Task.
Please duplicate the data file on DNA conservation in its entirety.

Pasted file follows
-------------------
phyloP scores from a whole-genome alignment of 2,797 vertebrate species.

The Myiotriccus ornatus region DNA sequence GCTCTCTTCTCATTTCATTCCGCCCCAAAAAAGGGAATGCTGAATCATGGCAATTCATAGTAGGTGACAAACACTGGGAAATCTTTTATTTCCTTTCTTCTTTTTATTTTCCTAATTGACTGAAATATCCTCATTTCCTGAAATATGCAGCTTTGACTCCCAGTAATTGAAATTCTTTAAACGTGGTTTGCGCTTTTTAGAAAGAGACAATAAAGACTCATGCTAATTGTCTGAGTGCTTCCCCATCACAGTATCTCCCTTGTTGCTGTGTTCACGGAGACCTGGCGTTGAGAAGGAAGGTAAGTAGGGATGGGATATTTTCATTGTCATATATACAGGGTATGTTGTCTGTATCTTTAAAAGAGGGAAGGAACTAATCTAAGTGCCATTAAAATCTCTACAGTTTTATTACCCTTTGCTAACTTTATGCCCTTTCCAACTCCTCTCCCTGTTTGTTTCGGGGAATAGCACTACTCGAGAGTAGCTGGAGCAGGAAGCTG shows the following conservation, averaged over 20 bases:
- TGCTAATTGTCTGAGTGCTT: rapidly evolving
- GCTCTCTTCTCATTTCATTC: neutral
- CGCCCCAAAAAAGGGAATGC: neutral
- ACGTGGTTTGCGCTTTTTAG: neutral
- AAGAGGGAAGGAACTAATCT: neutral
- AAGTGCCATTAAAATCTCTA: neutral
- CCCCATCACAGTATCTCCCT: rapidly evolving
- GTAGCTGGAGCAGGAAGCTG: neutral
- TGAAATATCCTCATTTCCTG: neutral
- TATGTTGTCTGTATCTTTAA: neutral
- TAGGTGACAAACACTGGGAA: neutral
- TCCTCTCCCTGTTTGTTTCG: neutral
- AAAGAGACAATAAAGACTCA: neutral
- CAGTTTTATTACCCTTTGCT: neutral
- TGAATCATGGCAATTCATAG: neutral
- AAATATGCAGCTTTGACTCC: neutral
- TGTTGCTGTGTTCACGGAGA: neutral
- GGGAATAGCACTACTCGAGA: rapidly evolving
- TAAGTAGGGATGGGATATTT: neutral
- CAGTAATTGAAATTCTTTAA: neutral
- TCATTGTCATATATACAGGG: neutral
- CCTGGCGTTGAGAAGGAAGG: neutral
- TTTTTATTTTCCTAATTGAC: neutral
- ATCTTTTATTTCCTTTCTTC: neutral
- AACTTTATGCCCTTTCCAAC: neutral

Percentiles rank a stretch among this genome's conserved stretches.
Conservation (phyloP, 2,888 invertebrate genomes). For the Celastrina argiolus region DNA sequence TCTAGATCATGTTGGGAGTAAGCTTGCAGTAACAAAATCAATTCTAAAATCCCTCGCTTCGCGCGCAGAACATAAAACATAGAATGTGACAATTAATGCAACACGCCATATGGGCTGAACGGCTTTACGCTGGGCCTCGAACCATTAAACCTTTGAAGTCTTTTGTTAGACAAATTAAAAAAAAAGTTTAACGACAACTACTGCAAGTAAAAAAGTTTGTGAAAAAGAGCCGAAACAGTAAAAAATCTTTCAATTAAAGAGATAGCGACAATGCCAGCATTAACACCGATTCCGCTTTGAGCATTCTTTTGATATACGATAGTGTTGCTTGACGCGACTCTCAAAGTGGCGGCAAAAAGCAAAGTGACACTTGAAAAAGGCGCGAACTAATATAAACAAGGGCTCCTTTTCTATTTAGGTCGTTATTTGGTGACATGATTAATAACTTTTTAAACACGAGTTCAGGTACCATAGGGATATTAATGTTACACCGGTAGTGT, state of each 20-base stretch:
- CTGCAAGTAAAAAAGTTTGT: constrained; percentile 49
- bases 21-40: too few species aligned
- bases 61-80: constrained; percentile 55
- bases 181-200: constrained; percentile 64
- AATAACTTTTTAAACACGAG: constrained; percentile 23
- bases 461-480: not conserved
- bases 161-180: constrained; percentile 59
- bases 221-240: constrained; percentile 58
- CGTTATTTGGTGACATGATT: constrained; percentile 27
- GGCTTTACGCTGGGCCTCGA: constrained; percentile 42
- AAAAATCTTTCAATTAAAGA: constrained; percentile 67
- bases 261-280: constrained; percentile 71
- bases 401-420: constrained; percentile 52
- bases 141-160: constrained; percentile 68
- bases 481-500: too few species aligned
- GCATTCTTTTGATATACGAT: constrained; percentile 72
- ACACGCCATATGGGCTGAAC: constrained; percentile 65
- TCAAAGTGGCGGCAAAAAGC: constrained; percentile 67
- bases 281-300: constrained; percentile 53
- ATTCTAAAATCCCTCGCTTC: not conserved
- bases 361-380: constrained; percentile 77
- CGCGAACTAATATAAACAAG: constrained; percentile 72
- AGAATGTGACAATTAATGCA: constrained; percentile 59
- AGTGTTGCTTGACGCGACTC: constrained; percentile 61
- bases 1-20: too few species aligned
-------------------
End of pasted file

phyloP scores from a whole-genome alignment of 2,797 vertebrate species.

The Myiotriccus ornatus region DNA sequence GCTCTCTTCTCATTTCATTCCGCCCCAAAAAAGGGAATGCTGAATCATGGCAATTCATAGTAGGTGACAAACACTGGGAAATCTTTTATTTCCTTTCTTCTTTTTATTTTCCTAATTGACTGAAATATCCTCATTTCCTGAAATATGCAGCTTTGACTCCCAGTAATTGAAATTCTTTAAACGTGGTTTGCGCTTTTTAGAAAGAGACAATAAAGACTCATGCTAATTGTCTGAGTGCTTCCCCATCACAGTATCTCCCTTGTTGCTGTGTTCACGGAGACCTGGCGTTGAGAAGGAAGGTAAGTAGGGATGGGATATTTTCATTGTCATATATACAGGGTATGTTGTCTGTATCTTTAAAAGAGGGAAGGAACTAATCTAAGTGCCATTAAAATCTCTACAGTTTTATTACCCTTTGCTAACTTTATGCCCTTTCCAACTCCTCTCCCTGTTTGTTTCGGGGAATAGCACTACTCGAGAGTAGCTGGAGCAGGAAGCTG shows the following conservation, averaged over 20 bases:
- TGCTAATTGTCTGAGTGCTT: rapidly evolving
- GCTCTCTTCTCATTTCATTC: neutral
- CGCCCCAAAAAAGGGAATGC: neutral
- ACGTGGTTTGCGCTTTTTAG: neutral
- AAGAGGGAAGGAACTAATCT: neutral
- AAGTGCCATTAAAATCTCTA: neutral
- CCCCATCACAGTATCTCCCT: rapidly evolving
- GTAGCTGGAGCAGGAAGCTG: neutral
- TGAAATATCCTCATTTCCTG: neutral
- TATGTTGTCTGTATCTTTAA: neutral
- TAGGTGACAAACACTGGGAA: neutral
- TCCTCTCCCTGTTTGTTTCG: neutral
- AAAGAGACAATAAAGACTCA: neutral
- CAGTTTTATTACCCTTTGCT: neutral
- TGAATCATGGCAATTCATAG: neutral
- AAATATGCAGCTTTGACTCC: neutral
- TGTTGCTGTGTTCACGGAGA: neutral
- GGGAATAGCACTACTCGAGA: rapidly evolving
- TAAGTAGGGATGGGATATTT: neutral
- CAGTAATTGAAATTCTTTAA: neutral
- TCATTGTCATATATACAGGG: neutral
- CCTGGCGTTGAGAAGGAAGG: neutral
- TTTTTATTTTCCTAATTGAC: neutral
- ATCTTTTATTTCCTTTCTTC: neutral
- AACTTTATGCCCTTTCCAAC: neutral

Percentiles rank a stretch among this genome's conserved stretches.
Conservation (phyloP, 2,888 invertebrate genomes). For the Celastrina argiolus region DNA sequence TCTAGATCATGTTGGGAGTAAGCTTGCAGTAACAAAATCAATTCTAAAATCCCTCGCTTCGCGCGCAGAACATAAAACATAGAATGTGACAATTAATGCAACACGCCATATGGGCTGAACGGCTTTACGCTGGGCCTCGAACCATTAAACCTTTGAAGTCTTTTGTTAGACAAATTAAAAAAAAAGTTTAACGACAACTACTGCAAGTAAAAAAGTTTGTGAAAAAGAGCCGAAACAGTAAAAAATCTTTCAATTAAAGAGATAGCGACAATGCCAGCATTAACACCGATTCCGCTTTGAGCATTCTTTTGATATACGATAGTGTTGCTTGACGCGACTCTCAAAGTGGCGGCAAAAAGCAAAGTGACACTTGAAAAAGGCGCGAACTAATATAAACAAGGGCTCCTTTTCTATTTAGGTCGTTATTTGGTGACATGATTAATAACTTTTTAAACACGAGTTCAGGTACCATAGGGATATTAATGTTACACCGGTAGTGT, state of each 20-base stretch:
- CTGCAAGTAAAAAAGTTTGT: constrained; percentile 49
- bases 21-40: too few species aligned
- bases 61-80: constrained; percentile 55
- bases 181-200: constrained; percentile 64
- AATAACTTTTTAAACACGAG: constrained; percentile 23
- bases 461-480: not conserved
- bases 161-180: constrained; percentile 59
- bases 221-240: constrained; percentile 58
- CGTTATTTGGTGACATGATT: constrained; percentile 27
- GGCTTTACGCTGGGCCTCGA: constrained; percentile 42
- AAAAATCTTTCAATTAAAGA: constrained; percentile 67
- bases 261-280: constrained; percentile 71
- bases 401-420: constrained; percentile 52
- bases 141-160: constrained; percentile 68
- bases 481-500: too few species aligned
- GCATTCTTTTGATATACGAT: constrained; percentile 72
- ACACGCCATATGGGCTGAAC: constrained; percentile 65
- TCAAAGTGGCGGCAAAAAGC: constrained; percentile 67
- bases 281-300: constrained; percentile 53
- ATTCTAAAATCCCTCGCTTC: not conserved
- bases 361-380: constrained; percentile 77
- CGCGAACTAATATAAACAAG: constrained; percentile 72
- AGAATGTGACAATTAATGCA: constrained; percentile 59
- AGTGTTGCTTGACGCGACTC: constrained; percentile 61
- bases 1-20: too few species aligned